NASA’s new Venus rover relies on “steampunk” mechanisms and Morse code
Venus is not a friendly place to probes. With 90 times the Earth’s atmospheric pressure and surface temperatures that reach 462°C, our neighbour is a volcanic hellscape that slaughters scientific equipment. The Soviets sent a couple of balloons as part of the Vega mission, for example, but these only managed a few hours before being eaten up by Venus’ world of sulphuric-acid hurricanes.
In an attempt to overcome the issues thrown up by Venus’ inhospitable environment, researchers at NASA’s Jet Propulsion Laboratory (JPL) are turning to Morse code, clockwork computers and World War 1-era tanks.
One of the main problems facing probes to Venus’ surface is the fact that electronic circuitry quickly becomes a bubbling mess. A new NASA-designed computer chip is in the works that can survive Venus-level extremes, but this is still at the proof-of-concept stage. A design funded by NASA’s Innovative Advanced Concepts program, called the Automaton Rover for Extreme Environments (AREE), instead solves the problem of high temperatures by avoiding electronic equipment altogether – opting instead for a “steampunk computing” approach.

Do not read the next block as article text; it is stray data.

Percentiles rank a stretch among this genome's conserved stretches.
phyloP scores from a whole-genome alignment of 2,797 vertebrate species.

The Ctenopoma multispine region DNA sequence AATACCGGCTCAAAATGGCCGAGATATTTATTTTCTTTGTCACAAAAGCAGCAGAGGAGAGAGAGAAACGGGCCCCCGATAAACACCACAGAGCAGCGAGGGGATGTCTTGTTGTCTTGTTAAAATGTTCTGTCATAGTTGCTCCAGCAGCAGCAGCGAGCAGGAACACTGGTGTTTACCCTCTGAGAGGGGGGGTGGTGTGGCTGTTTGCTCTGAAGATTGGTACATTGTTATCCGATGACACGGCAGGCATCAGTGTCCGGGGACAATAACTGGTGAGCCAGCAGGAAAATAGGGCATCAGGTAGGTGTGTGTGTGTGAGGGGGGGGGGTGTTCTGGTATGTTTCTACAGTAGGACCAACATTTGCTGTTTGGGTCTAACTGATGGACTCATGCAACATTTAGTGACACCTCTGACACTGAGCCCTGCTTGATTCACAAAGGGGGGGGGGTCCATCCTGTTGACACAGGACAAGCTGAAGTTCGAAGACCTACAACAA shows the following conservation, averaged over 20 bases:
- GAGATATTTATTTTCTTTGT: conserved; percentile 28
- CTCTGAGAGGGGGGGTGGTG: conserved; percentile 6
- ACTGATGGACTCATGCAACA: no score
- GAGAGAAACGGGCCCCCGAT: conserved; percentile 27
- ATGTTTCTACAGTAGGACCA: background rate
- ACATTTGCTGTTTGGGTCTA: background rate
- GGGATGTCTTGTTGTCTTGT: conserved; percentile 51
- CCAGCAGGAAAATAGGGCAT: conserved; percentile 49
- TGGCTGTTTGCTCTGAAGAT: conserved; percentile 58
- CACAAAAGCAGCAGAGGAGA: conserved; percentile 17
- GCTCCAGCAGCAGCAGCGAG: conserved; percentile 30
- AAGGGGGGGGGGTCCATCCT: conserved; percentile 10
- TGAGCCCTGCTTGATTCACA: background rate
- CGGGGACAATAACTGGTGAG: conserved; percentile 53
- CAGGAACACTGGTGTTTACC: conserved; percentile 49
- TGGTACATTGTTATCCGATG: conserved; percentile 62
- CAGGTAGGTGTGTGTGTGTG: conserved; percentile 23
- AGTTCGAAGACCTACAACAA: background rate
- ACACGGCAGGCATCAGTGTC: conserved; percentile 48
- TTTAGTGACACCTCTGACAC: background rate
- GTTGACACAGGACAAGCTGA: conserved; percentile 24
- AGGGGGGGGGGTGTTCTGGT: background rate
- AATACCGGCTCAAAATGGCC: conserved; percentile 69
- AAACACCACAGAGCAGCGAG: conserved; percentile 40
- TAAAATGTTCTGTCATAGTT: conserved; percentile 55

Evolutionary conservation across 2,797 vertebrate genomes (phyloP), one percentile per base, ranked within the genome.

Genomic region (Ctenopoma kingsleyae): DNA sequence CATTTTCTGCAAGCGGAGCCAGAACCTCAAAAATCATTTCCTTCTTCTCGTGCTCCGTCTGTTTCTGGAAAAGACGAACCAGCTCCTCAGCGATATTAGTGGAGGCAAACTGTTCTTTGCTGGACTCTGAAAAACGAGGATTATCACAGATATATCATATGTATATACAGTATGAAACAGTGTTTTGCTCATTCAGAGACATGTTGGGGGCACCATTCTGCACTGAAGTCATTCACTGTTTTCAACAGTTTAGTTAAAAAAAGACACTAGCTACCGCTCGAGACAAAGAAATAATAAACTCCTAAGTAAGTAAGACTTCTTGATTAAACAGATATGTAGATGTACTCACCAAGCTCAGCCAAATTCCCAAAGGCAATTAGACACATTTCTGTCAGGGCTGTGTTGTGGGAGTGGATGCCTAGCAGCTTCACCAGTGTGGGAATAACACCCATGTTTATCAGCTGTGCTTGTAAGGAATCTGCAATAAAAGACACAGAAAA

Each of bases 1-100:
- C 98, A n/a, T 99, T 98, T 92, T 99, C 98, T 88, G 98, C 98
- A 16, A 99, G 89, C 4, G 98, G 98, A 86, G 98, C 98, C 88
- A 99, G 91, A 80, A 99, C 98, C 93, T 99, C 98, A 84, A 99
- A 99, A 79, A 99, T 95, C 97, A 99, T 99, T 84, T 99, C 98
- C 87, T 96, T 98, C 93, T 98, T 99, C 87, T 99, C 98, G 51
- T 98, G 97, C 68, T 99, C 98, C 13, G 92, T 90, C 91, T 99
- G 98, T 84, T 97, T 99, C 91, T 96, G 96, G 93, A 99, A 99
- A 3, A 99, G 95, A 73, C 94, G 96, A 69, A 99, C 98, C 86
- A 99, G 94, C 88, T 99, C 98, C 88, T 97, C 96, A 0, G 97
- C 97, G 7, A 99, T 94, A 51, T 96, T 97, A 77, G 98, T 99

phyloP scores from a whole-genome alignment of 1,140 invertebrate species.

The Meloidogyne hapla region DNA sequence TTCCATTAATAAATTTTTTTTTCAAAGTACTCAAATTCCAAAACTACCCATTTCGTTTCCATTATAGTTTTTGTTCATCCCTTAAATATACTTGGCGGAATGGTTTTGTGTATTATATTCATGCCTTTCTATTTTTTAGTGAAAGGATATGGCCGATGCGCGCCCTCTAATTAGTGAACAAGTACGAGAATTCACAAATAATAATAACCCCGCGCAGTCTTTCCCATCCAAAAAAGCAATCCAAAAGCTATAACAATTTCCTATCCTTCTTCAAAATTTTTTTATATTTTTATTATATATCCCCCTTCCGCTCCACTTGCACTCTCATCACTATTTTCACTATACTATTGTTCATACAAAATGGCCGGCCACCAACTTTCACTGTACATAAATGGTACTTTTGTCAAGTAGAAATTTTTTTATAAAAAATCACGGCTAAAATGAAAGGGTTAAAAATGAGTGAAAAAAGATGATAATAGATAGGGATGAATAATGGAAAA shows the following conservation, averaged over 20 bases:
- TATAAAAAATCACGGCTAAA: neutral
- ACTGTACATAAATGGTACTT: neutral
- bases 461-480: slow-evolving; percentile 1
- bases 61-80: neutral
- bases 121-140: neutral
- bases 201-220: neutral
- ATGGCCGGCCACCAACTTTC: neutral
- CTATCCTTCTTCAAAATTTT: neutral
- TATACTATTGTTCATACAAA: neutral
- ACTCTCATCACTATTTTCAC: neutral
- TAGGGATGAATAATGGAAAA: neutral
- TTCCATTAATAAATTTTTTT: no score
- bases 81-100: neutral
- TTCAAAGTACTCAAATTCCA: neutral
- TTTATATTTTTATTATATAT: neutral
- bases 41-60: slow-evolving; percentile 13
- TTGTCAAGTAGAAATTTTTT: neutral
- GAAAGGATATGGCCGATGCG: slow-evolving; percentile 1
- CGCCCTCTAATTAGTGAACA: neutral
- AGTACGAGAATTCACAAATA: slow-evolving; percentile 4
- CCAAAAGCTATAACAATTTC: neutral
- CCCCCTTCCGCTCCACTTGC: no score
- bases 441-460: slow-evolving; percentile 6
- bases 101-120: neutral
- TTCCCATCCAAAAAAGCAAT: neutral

“Venus is too inhospitable for kind of complex control systems you have on a Mars rover,” said Jonathan Sauder, a mechatronics engineer at the JPL. “But with a fully mechanical rover, you might be able to survive as long as a year.”
Wind turbines, contained in the centre of the machine, power the rover’s study clockwork mechanisms, regardless of whether it has been flipped upside down. Initially the plan was to create a mode of transport similar to the wind-powered, “Strandbeests” created by Dutch artist Theo Jansen, but this was judged to be too delicate for Venus’ surface. Instead, the team turned to the treads of World War 1 tanks, which can handle craters and rocky planes.
Without using electronic equipment, communication is inevitably a problem. It’s all well and good keeping a rover alive for a year, but how do you get that data back to earth? The current plan is to use radar, sent by an orbiting spacecraft, to a special target on the rover; something Saunder describes as “stealth technology in reverse”. Instead of dispersing radar signals, the rover’s target would be designed to brightly reflect the signal.
Add a rotating shutter to the target, and the rover will be able to turn its reflective radar spot on and off, communicating in Morse code.
The AREE team is still in the early stages of the project, so there’s no guarantee that the steampunk rover will see the light of day. The next step will be for the researchers to select parts of the concept to be refined and developed, so here’s hoping they manage to hone their mechanical, Morse-code explorer.